A: The only time you hear about acquisition integration problems is when a company misses Wall St. expectations (see ""). To some degree, it can be a catch all as far as excuses go, but I think that most of the time the issues are much worse and much more ubiquitous than we know.
First, let's look at the basics. One company acquires another company for only a few reasons: they need a product or technology to complete or enhance their offerings into their existing customer base; they buy a company that extends the customer base; or they buy a company as a financial investment designed to diversify their overall portfolio. There are always other motivations (i.e., greed, stupidity, arrogance, nepotism, etc.), but these cover the bulk of the legitimate ones.
The second consideration is whether the acquirer is smaller than the buyer (typically) or about the same size. Sometimes it even happens when the one bought is bigger, but that only happens when something is very, very wrong.
The third consideration is whether to integrate the acquisition, or to leave it alone. You integrate the company you buys when they either have some products or technology you want. Now that you own the technology, you probably want the engineers who create and support it, but you can probably get rid of most of the other folks as they are redundant, thus lowering the real costs of the acquisition. You might pick up some talent at various levels along the way, but to integrate them means you are looking to get rid of redundancies and create economies of scale for the business you now own. If business A buys business B because business B has a great product and $50 million in sales, business A, which has $500 million in sales, can probably buy things cheaper, make them cheaper, distribute them cheaper, and so on. This makes business B more profitable and then business A fires the overlapped folks from the overlapped departments to make it even more so.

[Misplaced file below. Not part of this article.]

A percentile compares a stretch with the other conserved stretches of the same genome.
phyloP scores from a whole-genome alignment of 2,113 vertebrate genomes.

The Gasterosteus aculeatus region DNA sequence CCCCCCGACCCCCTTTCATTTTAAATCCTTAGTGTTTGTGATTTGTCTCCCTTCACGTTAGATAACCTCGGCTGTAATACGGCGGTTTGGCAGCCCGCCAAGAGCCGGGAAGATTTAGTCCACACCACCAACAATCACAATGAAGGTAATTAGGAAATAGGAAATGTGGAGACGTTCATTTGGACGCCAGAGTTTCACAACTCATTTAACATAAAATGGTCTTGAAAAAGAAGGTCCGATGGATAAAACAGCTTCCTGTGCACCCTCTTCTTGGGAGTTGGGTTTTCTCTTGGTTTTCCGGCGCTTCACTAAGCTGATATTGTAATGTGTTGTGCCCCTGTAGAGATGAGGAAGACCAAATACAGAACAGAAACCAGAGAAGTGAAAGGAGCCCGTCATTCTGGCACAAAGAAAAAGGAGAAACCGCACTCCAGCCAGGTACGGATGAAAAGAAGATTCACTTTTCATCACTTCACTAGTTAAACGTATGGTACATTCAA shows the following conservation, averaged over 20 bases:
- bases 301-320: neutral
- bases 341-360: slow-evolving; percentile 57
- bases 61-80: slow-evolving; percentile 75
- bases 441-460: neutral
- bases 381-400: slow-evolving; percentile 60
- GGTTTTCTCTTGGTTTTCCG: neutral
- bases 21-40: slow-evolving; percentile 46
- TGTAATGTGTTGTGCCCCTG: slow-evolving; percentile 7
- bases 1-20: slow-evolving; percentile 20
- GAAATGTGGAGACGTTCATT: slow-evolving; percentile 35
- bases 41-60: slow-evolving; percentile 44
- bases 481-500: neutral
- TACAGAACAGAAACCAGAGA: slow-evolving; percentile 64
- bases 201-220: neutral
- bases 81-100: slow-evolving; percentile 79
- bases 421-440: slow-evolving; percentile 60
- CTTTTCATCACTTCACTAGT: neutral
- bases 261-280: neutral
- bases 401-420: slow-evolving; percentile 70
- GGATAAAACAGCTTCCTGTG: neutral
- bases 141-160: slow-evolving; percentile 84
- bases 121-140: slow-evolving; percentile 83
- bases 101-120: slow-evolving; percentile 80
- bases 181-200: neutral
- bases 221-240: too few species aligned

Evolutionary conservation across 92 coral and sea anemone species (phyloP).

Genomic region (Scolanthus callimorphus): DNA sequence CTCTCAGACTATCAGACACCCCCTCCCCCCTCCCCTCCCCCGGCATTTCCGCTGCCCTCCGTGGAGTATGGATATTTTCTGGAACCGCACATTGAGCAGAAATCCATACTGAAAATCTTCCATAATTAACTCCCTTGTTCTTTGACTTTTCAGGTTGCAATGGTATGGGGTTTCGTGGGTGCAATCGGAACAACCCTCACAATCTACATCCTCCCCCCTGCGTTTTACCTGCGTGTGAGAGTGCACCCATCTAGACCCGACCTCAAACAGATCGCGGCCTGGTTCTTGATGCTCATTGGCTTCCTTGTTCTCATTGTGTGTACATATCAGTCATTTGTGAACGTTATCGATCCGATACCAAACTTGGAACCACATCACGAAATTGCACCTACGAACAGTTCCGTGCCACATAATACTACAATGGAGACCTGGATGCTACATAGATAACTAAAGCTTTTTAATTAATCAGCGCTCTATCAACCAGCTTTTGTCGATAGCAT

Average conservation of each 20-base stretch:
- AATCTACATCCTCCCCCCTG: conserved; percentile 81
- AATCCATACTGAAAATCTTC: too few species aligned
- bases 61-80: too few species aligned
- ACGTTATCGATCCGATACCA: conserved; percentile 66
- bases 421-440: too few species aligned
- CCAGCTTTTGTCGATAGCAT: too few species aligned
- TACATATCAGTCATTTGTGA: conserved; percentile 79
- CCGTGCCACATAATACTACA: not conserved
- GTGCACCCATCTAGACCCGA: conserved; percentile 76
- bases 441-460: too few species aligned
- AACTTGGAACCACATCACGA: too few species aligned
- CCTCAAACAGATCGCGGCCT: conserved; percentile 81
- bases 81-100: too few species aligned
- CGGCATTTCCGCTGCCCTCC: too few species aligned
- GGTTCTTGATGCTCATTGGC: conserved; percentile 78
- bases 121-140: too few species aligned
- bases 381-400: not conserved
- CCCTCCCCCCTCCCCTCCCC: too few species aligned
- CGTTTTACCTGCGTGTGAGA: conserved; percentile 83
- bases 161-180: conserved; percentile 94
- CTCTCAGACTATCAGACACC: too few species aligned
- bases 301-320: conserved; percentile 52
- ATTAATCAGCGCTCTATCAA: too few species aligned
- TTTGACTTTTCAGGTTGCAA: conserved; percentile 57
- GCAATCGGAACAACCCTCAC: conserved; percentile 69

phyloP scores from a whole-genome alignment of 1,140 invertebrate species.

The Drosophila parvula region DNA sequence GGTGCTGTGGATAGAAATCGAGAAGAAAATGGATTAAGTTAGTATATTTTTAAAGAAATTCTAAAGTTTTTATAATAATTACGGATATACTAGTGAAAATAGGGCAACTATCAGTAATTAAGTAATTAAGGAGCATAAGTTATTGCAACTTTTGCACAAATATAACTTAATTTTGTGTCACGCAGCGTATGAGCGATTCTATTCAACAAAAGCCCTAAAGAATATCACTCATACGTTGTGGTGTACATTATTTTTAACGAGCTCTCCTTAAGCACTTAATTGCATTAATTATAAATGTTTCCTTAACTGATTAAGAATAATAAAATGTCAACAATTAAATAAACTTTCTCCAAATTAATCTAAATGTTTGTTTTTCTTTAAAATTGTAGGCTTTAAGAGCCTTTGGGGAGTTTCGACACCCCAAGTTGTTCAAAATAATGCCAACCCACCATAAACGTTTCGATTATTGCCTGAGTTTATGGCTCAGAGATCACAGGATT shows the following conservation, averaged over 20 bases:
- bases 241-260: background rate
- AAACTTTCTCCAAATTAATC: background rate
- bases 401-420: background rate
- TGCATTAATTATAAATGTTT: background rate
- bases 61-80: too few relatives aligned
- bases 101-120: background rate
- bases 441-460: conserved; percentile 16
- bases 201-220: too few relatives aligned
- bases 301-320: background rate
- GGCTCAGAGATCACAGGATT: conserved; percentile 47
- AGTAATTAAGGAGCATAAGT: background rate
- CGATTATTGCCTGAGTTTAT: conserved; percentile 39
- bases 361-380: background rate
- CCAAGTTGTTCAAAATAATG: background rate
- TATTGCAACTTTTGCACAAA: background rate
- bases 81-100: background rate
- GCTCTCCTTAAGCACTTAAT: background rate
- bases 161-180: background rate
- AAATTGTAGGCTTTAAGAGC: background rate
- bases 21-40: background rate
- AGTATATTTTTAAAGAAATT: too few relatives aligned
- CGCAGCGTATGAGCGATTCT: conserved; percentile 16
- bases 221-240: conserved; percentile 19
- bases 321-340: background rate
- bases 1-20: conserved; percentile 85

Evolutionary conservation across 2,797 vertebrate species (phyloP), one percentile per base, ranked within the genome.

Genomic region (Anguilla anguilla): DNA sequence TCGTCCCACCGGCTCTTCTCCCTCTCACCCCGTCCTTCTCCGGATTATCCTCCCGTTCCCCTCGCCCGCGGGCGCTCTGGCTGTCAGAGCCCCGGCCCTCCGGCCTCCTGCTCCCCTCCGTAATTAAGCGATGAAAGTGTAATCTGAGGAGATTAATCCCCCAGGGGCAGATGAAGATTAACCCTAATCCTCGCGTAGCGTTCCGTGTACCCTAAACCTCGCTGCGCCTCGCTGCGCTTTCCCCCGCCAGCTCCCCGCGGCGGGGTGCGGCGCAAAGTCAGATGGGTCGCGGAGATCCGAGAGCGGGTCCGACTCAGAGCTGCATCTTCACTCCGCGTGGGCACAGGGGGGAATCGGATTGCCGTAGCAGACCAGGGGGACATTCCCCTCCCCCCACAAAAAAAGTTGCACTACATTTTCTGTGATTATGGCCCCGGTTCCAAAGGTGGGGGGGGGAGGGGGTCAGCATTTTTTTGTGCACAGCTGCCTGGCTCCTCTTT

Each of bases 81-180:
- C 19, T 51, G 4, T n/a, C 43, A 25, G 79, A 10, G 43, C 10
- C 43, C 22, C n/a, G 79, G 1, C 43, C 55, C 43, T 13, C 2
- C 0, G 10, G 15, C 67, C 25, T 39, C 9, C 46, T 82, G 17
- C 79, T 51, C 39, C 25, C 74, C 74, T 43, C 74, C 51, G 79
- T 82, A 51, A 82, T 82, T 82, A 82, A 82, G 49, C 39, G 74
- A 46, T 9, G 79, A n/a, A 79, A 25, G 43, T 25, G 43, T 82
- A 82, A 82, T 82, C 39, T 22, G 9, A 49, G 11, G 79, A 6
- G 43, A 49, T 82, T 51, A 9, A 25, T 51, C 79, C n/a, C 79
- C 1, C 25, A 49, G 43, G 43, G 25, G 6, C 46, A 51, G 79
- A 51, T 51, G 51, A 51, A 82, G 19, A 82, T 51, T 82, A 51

If you elect to leave it alone, you try to pass on as much of the savings you can letting business B leverage your size with finance, suppliers and distribution, but you tend to keep most of the folks and let the company run as a semi-independent. You get less economies of scale, but you tend to screw it up less if it was ok to begin with.